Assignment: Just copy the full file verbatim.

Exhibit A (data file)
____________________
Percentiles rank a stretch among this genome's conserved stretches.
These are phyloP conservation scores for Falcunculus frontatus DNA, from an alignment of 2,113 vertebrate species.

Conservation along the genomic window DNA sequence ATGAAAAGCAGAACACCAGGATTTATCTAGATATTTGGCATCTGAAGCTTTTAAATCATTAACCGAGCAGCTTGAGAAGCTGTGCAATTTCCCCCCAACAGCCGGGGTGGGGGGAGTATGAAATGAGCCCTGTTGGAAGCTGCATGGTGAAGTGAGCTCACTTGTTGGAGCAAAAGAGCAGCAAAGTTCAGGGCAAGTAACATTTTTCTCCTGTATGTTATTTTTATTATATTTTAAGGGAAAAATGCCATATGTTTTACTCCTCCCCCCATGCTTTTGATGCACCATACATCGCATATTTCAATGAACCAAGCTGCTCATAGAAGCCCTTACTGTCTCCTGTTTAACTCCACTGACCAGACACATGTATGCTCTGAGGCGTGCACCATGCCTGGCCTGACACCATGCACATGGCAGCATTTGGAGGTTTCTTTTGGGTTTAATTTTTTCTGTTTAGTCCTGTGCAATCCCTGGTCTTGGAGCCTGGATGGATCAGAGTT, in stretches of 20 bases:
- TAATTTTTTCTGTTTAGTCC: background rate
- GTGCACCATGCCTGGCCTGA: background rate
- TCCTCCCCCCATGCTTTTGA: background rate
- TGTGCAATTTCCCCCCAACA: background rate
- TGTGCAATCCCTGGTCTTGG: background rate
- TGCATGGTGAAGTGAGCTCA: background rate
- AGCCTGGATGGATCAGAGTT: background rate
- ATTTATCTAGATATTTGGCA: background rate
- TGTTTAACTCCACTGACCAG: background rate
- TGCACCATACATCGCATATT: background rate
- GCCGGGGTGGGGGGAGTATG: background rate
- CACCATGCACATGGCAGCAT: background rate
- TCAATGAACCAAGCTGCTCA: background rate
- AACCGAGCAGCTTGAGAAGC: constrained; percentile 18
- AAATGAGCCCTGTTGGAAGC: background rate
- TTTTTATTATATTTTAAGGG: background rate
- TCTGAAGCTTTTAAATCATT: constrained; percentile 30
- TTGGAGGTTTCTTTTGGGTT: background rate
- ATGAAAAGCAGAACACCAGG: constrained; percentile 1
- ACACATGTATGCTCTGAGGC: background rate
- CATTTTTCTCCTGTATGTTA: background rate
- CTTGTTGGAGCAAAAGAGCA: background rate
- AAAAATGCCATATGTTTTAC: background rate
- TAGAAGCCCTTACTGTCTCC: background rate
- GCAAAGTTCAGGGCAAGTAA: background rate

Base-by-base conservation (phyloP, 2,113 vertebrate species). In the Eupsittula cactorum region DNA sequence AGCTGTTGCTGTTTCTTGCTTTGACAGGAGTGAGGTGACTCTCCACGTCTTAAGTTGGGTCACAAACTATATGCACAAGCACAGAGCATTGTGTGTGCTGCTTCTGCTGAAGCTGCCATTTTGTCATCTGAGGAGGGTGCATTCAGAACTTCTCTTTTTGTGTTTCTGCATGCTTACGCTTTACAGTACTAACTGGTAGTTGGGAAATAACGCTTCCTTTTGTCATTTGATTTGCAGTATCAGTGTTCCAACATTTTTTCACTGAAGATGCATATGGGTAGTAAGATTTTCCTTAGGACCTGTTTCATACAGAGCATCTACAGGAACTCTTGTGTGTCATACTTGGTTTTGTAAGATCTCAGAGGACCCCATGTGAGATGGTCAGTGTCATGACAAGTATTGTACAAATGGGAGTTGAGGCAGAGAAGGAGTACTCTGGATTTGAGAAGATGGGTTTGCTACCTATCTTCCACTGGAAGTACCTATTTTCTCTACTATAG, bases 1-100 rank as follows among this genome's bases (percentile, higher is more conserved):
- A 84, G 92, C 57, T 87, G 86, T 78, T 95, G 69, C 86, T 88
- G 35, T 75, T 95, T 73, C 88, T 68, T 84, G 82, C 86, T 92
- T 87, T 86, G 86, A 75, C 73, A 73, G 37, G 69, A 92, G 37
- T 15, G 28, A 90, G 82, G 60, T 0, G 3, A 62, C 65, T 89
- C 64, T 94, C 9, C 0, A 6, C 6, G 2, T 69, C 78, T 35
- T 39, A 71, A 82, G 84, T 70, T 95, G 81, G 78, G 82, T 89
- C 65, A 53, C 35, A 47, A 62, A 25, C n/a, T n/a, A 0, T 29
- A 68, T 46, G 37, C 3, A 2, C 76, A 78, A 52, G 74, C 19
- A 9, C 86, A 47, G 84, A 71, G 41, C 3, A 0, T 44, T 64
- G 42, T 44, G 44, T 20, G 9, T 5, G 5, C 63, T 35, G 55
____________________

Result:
Percentiles rank a stretch among this genome's conserved stretches.
These are phyloP conservation scores for Falcunculus frontatus DNA, from an alignment of 2,113 vertebrate species.

Conservation along the genomic window DNA sequence ATGAAAAGCAGAACACCAGGATTTATCTAGATATTTGGCATCTGAAGCTTTTAAATCATTAACCGAGCAGCTTGAGAAGCTGTGCAATTTCCCCCCAACAGCCGGGGTGGGGGGAGTATGAAATGAGCCCTGTTGGAAGCTGCATGGTGAAGTGAGCTCACTTGTTGGAGCAAAAGAGCAGCAAAGTTCAGGGCAAGTAACATTTTTCTCCTGTATGTTATTTTTATTATATTTTAAGGGAAAAATGCCATATGTTTTACTCCTCCCCCCATGCTTTTGATGCACCATACATCGCATATTTCAATGAACCAAGCTGCTCATAGAAGCCCTTACTGTCTCCTGTTTAACTCCACTGACCAGACACATGTATGCTCTGAGGCGTGCACCATGCCTGGCCTGACACCATGCACATGGCAGCATTTGGAGGTTTCTTTTGGGTTTAATTTTTTCTGTTTAGTCCTGTGCAATCCCTGGTCTTGGAGCCTGGATGGATCAGAGTT, in stretches of 20 bases:
- TAATTTTTTCTGTTTAGTCC: background rate
- GTGCACCATGCCTGGCCTGA: background rate
- TCCTCCCCCCATGCTTTTGA: background rate
- TGTGCAATTTCCCCCCAACA: background rate
- TGTGCAATCCCTGGTCTTGG: background rate
- TGCATGGTGAAGTGAGCTCA: background rate
- AGCCTGGATGGATCAGAGTT: background rate
- ATTTATCTAGATATTTGGCA: background rate
- TGTTTAACTCCACTGACCAG: background rate
- TGCACCATACATCGCATATT: background rate
- GCCGGGGTGGGGGGAGTATG: background rate
- CACCATGCACATGGCAGCAT: background rate
- TCAATGAACCAAGCTGCTCA: background rate
- AACCGAGCAGCTTGAGAAGC: constrained; percentile 18
- AAATGAGCCCTGTTGGAAGC: background rate
- TTTTTATTATATTTTAAGGG: background rate
- TCTGAAGCTTTTAAATCATT: constrained; percentile 30
- TTGGAGGTTTCTTTTGGGTT: background rate
- ATGAAAAGCAGAACACCAGG: constrained; percentile 1
- ACACATGTATGCTCTGAGGC: background rate
- CATTTTTCTCCTGTATGTTA: background rate
- CTTGTTGGAGCAAAAGAGCA: background rate
- AAAAATGCCATATGTTTTAC: background rate
- TAGAAGCCCTTACTGTCTCC: background rate
- GCAAAGTTCAGGGCAAGTAA: background rate

Base-by-base conservation (phyloP, 2,113 vertebrate species). In the Eupsittula cactorum region DNA sequence AGCTGTTGCTGTTTCTTGCTTTGACAGGAGTGAGGTGACTCTCCACGTCTTAAGTTGGGTCACAAACTATATGCACAAGCACAGAGCATTGTGTGTGCTGCTTCTGCTGAAGCTGCCATTTTGTCATCTGAGGAGGGTGCATTCAGAACTTCTCTTTTTGTGTTTCTGCATGCTTACGCTTTACAGTACTAACTGGTAGTTGGGAAATAACGCTTCCTTTTGTCATTTGATTTGCAGTATCAGTGTTCCAACATTTTTTCACTGAAGATGCATATGGGTAGTAAGATTTTCCTTAGGACCTGTTTCATACAGAGCATCTACAGGAACTCTTGTGTGTCATACTTGGTTTTGTAAGATCTCAGAGGACCCCATGTGAGATGGTCAGTGTCATGACAAGTATTGTACAAATGGGAGTTGAGGCAGAGAAGGAGTACTCTGGATTTGAGAAGATGGGTTTGCTACCTATCTTCCACTGGAAGTACCTATTTTCTCTACTATAG, bases 1-100 rank as follows among this genome's bases (percentile, higher is more conserved):
- A 84, G 92, C 57, T 87, G 86, T 78, T 95, G 69, C 86, T 88
- G 35, T 75, T 95, T 73, C 88, T 68, T 84, G 82, C 86, T 92
- T 87, T 86, G 86, A 75, C 73, A 73, G 37, G 69, A 92, G 37
- T 15, G 28, A 90, G 82, G 60, T 0, G 3, A 62, C 65, T 89
- C 64, T 94, C 9, C 0, A 6, C 6, G 2, T 69, C 78, T 35
- T 39, A 71, A 82, G 84, T 70, T 95, G 81, G 78, G 82, T 89
- C 65, A 53, C 35, A 47, A 62, A 25, C n/a, T n/a, A 0, T 29
- A 68, T 46, G 37, C 3, A 2, C 76, A 78, A 52, G 74, C 19
- A 9, C 86, A 47, G 84, A 71, G 41, C 3, A 0, T 44, T 64
- G 42, T 44, G 44, T 20, G 9, T 5, G 5, C 63, T 35, G 55